Summer it's sand, fall it's mud, winter it's endless melting snow and road salt, and spring it's slush. That's what your footwear drags into the car. We won't even go into what you spill. Can your floor mats do their job properly or do they slide around and cause you grief?
Frankly, inexpensive or improperly fitting floor mats are wasting your time and money. If they aren't form-fitting or don't have a hook system or claws that grip the floor carpet, they tend to float around. The kids kick them under the front seats, leaving the carpet exposed to dropped Smarties and spilled drinks. If the mats in the front slip forward under the dash they could bunch under the pedals and pose a hazard.
So, what do you need? Mats or liners?
If you want to protect the interior of your car, don't settle on "it'll do for now." Find coverage that will do the best job. If you are mostly driving in the city or rarely roam in the ruts, floor mats covering the floor space is what you need. If you are heading for the hills and expect the elements to follow you home, consider floor liners that fit the entire foot-well and go up the sides.
Rims and Ridges:
Look for high edges around the entire floor portion of the mat to stop water from draining onto the carpet. Look for high ridges and grooves designed to move water from behind the pedals and away from your shoes into the catch basin. Avoid the cute kitty motif or branded sport crests. They do nothing to keep your clothes clean, catch that excess moisture or help with the resale value of your vehicle.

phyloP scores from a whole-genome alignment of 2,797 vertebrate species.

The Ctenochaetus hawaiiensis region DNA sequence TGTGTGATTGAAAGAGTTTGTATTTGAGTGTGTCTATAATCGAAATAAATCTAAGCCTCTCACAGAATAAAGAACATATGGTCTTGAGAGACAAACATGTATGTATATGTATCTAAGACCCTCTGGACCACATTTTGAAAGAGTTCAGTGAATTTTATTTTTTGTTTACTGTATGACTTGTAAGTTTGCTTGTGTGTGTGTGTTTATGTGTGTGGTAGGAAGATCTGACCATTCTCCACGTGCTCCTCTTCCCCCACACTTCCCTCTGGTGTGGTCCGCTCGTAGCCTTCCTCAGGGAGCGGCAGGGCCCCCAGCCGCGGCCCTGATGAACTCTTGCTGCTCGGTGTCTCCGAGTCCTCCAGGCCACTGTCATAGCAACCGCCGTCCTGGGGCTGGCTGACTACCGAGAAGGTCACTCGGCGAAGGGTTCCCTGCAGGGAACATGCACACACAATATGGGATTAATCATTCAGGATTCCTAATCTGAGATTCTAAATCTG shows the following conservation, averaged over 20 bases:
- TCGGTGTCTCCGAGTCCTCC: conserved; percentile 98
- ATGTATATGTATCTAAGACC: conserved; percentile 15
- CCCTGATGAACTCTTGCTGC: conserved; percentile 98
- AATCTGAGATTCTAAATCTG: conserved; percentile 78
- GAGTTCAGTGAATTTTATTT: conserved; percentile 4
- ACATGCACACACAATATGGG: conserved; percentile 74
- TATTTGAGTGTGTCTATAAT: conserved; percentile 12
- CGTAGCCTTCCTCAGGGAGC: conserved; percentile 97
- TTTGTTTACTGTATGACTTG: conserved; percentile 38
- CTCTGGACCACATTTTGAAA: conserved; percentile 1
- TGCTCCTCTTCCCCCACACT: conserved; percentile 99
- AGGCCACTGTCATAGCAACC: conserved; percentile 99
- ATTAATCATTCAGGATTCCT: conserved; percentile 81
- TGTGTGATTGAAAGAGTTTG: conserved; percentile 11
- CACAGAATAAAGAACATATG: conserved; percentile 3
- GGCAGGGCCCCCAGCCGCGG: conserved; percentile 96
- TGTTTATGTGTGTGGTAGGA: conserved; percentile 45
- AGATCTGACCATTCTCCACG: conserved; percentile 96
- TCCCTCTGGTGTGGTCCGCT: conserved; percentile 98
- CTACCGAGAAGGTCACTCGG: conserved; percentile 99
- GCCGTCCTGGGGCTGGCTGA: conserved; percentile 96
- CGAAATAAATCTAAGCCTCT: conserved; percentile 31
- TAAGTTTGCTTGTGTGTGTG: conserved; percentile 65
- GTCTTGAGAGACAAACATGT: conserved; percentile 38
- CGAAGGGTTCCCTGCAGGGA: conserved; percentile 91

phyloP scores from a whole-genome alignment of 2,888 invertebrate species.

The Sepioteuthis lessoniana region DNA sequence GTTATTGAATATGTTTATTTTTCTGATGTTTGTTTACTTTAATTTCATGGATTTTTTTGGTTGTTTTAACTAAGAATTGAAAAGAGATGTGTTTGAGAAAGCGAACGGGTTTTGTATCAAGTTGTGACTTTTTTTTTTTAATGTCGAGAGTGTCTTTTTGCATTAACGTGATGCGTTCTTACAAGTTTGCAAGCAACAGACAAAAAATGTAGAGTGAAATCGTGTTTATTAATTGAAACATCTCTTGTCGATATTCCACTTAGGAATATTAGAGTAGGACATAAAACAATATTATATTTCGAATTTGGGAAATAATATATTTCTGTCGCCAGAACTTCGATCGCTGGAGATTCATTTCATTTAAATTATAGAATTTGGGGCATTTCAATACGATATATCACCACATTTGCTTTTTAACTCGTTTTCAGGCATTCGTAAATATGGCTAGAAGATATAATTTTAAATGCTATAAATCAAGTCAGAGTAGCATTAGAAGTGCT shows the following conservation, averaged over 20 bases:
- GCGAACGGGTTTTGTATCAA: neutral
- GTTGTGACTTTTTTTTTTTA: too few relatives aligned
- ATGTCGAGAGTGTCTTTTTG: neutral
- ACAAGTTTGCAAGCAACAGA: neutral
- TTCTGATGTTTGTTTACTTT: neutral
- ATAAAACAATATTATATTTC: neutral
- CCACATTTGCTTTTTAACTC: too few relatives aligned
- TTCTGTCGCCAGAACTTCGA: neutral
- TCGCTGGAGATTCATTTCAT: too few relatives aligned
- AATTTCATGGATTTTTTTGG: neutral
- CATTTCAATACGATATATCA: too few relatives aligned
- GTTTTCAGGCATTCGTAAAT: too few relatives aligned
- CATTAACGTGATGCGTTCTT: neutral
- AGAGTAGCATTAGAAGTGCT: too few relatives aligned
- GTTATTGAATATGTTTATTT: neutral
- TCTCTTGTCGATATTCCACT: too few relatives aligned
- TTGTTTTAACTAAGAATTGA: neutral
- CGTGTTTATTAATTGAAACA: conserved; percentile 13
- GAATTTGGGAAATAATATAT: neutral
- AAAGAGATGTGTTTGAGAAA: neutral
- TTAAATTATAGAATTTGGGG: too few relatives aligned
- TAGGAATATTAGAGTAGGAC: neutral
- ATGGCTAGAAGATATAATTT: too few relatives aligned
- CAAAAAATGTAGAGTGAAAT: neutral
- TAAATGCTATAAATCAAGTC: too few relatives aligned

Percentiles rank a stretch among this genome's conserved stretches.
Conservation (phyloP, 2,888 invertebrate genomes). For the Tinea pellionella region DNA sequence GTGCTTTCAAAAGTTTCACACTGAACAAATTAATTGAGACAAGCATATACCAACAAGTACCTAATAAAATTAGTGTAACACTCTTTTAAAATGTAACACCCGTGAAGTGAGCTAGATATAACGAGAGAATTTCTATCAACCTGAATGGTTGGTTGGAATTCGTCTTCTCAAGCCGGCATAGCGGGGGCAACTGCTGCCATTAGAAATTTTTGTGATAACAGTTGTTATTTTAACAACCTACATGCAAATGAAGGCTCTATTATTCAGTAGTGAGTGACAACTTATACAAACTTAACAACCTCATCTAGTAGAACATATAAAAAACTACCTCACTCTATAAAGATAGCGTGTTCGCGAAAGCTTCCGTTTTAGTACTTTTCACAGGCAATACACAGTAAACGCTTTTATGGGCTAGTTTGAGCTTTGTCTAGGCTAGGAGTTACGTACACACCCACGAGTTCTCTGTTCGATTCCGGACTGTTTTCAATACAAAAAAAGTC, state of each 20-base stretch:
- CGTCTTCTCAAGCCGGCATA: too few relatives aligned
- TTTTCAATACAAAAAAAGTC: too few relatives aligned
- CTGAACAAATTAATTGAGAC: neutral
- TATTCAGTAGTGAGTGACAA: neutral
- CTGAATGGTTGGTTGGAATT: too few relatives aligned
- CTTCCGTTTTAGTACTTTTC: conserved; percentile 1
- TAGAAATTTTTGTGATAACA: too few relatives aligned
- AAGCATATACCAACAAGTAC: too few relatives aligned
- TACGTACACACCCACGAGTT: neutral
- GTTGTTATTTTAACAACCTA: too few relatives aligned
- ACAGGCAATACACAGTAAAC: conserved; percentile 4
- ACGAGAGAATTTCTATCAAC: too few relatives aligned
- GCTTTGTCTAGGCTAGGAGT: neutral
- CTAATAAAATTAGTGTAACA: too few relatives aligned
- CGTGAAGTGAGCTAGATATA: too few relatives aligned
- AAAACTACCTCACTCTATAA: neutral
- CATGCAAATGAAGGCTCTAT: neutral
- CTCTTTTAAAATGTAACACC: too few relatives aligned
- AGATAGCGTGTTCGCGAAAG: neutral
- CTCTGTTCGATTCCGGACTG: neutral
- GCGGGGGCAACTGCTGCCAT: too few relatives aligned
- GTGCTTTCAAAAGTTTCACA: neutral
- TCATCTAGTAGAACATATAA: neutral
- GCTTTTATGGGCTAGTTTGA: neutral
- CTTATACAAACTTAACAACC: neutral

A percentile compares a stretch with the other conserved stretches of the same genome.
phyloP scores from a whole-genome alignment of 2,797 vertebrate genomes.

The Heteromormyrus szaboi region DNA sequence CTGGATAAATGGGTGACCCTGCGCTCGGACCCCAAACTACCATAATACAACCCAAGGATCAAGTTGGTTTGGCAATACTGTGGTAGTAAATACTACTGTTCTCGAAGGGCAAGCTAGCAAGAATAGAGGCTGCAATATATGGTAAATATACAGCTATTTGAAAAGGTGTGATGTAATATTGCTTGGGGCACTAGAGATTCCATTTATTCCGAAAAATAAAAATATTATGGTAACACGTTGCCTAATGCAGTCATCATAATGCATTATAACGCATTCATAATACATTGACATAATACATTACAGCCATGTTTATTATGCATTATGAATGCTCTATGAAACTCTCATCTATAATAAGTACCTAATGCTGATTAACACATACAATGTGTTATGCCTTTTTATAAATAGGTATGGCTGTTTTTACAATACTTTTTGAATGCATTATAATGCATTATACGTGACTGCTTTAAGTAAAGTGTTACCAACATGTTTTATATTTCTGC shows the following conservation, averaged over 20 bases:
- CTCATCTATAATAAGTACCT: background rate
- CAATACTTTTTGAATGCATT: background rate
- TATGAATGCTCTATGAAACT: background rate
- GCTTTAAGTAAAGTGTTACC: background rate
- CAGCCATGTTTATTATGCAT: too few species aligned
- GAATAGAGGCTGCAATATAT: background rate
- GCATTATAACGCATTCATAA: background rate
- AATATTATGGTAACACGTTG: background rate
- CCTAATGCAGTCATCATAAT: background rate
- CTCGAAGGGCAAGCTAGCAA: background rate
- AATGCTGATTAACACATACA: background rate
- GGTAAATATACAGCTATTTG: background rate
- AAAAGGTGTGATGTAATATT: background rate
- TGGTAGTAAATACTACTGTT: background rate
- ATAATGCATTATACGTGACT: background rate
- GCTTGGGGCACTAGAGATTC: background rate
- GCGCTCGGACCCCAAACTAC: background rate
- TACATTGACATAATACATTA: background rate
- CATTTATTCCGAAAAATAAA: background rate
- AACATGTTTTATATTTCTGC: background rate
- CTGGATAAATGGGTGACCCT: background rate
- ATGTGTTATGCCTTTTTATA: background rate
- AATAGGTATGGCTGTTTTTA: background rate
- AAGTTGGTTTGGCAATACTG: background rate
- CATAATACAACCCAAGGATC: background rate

Under the mat:
Look for a locking system to stop the mats from roaming. The back should have nibs or teeth that grip the carpet or holes to lock onto the OEM floor hooks.
Look for soft, thick material that takes advantage of properties of both plastic and rubber. Thick mats with deep grooves will keep your pants cleaner.
Avoid thin floor mats. They slip around and tend to dry out, curl and crack. And, worst of all, they can't handle lots of snow, mud or gravel.
The WeatherTech All-Weather Mats meet all the requirements. They are soft, thick-walled, sit securely in place and force the water into a deep-rimmed catch area. These can be custom-sized direct from the factory. Front-row mats start at $84.95 for the pair, including shipping. Or, to save some cash, you can purchase the AVM (All-Vehicle Mat Set) and follow the lines to trim the mats to fit the floor space. The full set starts at $73 at Canadian Tire.
Michelin universal all-weather floor mats are also excellent at moving the liquid and dirt away from your shoes, but make sure they fit the contours and the floor space of your vehicle. The full Michelin set costs $41.99 at Canadian Tire.
If you want to step into your car and say, "Baby, I'm worth it!" check out the GGBailey custom-fit, industry first, All-Weather Textile car mats. The woven fabric looks like a fine Berber carpet, traps liquids and moves dirt and sand away from the surface. Regular vacuuming and residential carpet cleaning products will keep them pristine. Front-row mats start at US$63 a pair plus shipping.
To really dress up your car, consider the GGBailey Car Couture mat made from 70 oz. plush carpet. Designs include animal prints and lovely Oriental carpet designs.
Heavy-duty coverage comes with a price, but if you want to extend the life of the vehicle, a custom-sized liner is the way to go. They collect everything and clean up easily at the car wash.
Look for floor liners that are custom fit for your vehicle's make, model and year. They should fit the foot-well and rise up the walls tight to the carpet. Make sure they rise far enough up behind the pedals to protect the carpet from outstretched, mud-coated boots.
WeatherTech DigitalFit FloorLiners are custom made from high-density, tri-extruded material moulded for most makes and models of vehicles. Liners start at $159.95; includes shipping.
TuxMat is a Canadian company constructing custom-sized floor liners that are said to rival the WeatherTech liners. Front-row liners start at $145.90; includes shipping.